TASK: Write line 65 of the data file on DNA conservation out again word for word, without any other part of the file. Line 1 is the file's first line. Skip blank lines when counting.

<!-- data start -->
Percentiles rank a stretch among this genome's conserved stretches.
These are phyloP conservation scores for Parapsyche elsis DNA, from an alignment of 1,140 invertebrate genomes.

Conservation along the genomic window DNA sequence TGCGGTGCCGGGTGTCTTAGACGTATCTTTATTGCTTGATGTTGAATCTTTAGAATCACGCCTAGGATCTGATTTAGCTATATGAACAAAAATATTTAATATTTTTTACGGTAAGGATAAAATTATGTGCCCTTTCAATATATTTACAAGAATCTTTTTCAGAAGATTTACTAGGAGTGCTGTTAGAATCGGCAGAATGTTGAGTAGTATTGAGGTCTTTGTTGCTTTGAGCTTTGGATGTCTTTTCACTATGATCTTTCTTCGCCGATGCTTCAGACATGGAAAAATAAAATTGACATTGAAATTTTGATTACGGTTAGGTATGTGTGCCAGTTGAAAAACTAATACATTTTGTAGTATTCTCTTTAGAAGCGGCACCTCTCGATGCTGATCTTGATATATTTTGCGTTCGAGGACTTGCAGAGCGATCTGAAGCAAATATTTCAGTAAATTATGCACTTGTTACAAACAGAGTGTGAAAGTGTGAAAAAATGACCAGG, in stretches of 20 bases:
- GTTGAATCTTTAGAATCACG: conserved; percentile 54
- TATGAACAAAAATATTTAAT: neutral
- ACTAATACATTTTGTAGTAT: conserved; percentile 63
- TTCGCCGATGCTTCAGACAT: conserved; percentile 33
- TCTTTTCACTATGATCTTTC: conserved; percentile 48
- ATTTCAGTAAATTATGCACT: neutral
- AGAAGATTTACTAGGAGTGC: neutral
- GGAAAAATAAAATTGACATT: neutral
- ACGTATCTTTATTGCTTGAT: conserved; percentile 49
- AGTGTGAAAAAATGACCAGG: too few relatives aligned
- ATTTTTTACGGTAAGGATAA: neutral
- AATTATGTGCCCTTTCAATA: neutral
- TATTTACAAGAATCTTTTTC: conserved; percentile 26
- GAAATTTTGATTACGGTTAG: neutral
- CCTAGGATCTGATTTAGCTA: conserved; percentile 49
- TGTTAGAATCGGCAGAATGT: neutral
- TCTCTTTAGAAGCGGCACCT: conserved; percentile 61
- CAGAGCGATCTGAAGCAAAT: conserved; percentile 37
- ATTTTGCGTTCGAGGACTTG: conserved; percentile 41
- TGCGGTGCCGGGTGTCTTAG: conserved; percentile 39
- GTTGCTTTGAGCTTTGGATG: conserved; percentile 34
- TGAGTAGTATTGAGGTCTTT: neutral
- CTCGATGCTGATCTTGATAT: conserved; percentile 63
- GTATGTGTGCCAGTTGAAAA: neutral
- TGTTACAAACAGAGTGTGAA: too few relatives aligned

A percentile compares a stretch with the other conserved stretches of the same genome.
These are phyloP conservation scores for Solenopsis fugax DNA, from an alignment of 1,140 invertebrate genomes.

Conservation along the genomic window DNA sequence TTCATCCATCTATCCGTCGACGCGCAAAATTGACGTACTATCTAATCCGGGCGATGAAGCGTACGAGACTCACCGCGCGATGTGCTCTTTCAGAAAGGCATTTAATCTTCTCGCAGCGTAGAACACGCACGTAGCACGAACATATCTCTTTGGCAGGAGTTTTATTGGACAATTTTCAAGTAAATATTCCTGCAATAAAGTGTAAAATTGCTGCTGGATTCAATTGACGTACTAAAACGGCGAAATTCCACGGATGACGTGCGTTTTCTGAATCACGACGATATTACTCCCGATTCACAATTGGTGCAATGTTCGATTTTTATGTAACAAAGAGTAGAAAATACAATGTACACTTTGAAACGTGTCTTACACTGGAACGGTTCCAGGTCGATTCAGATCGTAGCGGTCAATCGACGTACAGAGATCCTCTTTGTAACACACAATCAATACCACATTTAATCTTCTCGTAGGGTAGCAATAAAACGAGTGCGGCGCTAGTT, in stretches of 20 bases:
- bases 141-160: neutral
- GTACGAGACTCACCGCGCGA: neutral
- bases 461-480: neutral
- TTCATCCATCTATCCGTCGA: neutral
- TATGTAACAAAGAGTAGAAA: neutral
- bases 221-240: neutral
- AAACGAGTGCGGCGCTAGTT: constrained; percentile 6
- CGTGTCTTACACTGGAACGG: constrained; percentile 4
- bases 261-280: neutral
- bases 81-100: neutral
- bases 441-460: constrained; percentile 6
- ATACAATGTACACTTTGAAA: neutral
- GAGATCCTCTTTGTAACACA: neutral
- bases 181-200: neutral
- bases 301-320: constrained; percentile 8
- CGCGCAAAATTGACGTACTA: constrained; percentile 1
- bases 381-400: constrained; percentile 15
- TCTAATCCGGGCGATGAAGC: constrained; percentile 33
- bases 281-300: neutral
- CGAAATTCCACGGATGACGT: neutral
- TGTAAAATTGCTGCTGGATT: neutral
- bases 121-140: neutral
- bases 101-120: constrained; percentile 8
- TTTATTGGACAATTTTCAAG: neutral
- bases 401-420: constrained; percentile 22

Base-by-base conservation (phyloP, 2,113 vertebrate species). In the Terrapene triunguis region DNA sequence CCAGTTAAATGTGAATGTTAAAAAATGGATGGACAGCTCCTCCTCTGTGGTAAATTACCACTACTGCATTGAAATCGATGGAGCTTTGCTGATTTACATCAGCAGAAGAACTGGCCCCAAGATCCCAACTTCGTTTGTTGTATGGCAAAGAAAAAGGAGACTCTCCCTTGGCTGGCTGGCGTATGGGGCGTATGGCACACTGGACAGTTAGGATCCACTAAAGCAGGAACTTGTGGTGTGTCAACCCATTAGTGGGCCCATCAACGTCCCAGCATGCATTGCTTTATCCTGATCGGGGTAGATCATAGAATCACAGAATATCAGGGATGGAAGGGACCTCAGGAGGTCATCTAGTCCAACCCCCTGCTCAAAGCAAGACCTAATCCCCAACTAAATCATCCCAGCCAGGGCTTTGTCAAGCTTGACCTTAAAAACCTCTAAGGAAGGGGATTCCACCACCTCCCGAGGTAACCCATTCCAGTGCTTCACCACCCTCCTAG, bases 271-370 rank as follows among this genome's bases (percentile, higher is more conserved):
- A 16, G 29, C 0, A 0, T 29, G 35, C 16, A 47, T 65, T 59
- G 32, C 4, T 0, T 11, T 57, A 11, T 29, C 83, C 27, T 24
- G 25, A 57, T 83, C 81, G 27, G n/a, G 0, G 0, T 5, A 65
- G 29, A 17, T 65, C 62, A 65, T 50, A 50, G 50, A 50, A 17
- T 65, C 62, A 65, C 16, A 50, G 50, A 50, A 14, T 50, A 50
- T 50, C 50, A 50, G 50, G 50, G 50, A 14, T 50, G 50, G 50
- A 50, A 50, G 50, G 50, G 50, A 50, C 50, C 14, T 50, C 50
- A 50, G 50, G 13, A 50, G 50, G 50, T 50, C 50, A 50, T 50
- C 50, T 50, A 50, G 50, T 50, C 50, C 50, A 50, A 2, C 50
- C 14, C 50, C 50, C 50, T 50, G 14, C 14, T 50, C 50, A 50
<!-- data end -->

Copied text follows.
- A 50, G 50, G 13, A 50, G 50, G 50, T 50, C 50, A 50, T 50